Gear guide for winter in Japan
Japan is cold in winter. And if you’re chasing a good run, you’ll probably find yourself on a flimsy chair lift in the middle of some serious wind. And if you’re not properly prepared, your face, fingers and morale may take a good beating.
When you factor in the the wind chill, the temperature at the summit can get down to an epic -30C or so. The biggest tip here is to layer, and layer well. I’m talking multiple layers of technical garments to protect yourself from the elements.
As a start, I bring:
- Thermals: top, leggings, and socks
- Thick ski socks
- Warm mid-layer: merino wool or similar. It wouldn't hurt to double up on these on particularly cold days.
- Waterproof shell jacket and pants
- Good quality Gore-tex ski gloves, the ones designed for very cold temperatures
- Wool beanie, one that covers your ears
- Neck/face warmer — I wear a necktube that I can pull up over my mouth and nose. You will see people in full-face masks, if that’s your thing
- Ski goggles — whilst bluebird days are everyone’s favourite, the conditions in Japan are often somewhere between lightly snowing to blizzard. So make sure you have goggles to protect your eyes from the snow and wind, and so that you can see when you’re ducking in and out of the trees!
- Helmet — because even for the most experienced, collisions do happen.
- Of course, your skis or snowboard! Japan’s a great place to try powder skis!
- I usually wear a thin pair of wool gloves underneath my ski gloves for added warmth.
- Smartphones can shut down when it's very cold. I keep my phone in a plastic zip-lock bag in my ski jacket to protect it from the cold and wet.
- Make sure you pack shoes that you can walk through deep snow in for when you’re not skiing or riding; rubber-sole hiking or snow boots rather than leather-sole shoes or high heels.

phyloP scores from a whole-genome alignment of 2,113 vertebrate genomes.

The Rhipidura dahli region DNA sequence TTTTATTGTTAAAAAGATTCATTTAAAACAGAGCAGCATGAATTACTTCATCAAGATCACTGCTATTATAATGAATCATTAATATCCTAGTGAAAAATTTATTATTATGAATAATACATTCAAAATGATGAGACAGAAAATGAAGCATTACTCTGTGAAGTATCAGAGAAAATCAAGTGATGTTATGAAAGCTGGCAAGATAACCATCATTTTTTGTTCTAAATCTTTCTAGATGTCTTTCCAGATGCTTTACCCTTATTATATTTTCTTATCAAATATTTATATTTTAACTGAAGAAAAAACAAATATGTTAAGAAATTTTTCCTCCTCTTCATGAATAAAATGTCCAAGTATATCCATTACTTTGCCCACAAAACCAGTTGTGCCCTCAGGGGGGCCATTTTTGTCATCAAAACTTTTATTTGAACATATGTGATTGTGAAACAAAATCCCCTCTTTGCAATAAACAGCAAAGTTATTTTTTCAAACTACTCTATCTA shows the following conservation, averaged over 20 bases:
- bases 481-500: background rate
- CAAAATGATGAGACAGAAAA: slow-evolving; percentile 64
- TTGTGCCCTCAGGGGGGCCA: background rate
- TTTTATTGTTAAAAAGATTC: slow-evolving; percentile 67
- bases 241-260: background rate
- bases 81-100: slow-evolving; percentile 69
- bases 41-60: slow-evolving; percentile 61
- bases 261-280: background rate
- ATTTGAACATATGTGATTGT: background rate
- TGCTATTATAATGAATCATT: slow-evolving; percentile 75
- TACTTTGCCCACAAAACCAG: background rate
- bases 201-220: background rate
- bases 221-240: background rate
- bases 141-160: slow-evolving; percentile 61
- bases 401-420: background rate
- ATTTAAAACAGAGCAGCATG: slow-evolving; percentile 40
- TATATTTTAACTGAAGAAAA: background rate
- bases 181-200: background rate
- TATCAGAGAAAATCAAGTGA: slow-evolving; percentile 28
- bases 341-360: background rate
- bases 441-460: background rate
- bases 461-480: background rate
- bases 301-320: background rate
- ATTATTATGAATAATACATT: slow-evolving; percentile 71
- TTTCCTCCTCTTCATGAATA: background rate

- If you don’t own your own ski gear yet, you can usually rent it from the resort. However, you should have your warm layers and accessories ready.
Where to eat, drink and be merry
Aside from the delicious pow-pow, one of the best things about a snow trip to Japan is the food! There’s nothing better than coming in from a long day of skiing or snowboarding to a steaming hot bowl of ramen and a $5 pint of Japanese beer.
Depending on the size of the resort, there will be several options for mid and post-run snacks and meals, most often very affordable. There's also some great cocktail bars for the perfect après imbibements. Here’s some of my favourites.
Bar Gyu AKA the Fridge Door. Look for a literal fridge door among the snow covered street and enter for cocktails and winter warmers.
The Barn. For those nights you want a nice meal, The Barn does French cuisine. After dinner, visit the cocktail bar upstairs.
JAM Cafe Bar. A cozy izakaya.
Haus St Anton. A delicious coffee, and ice cream. Make sure you try the different flavours of hot steamed buns from the vending cart outside.
The Craft Room. For craft beers, and try a chuhai (a refreshing canned beverage) to really get your night started!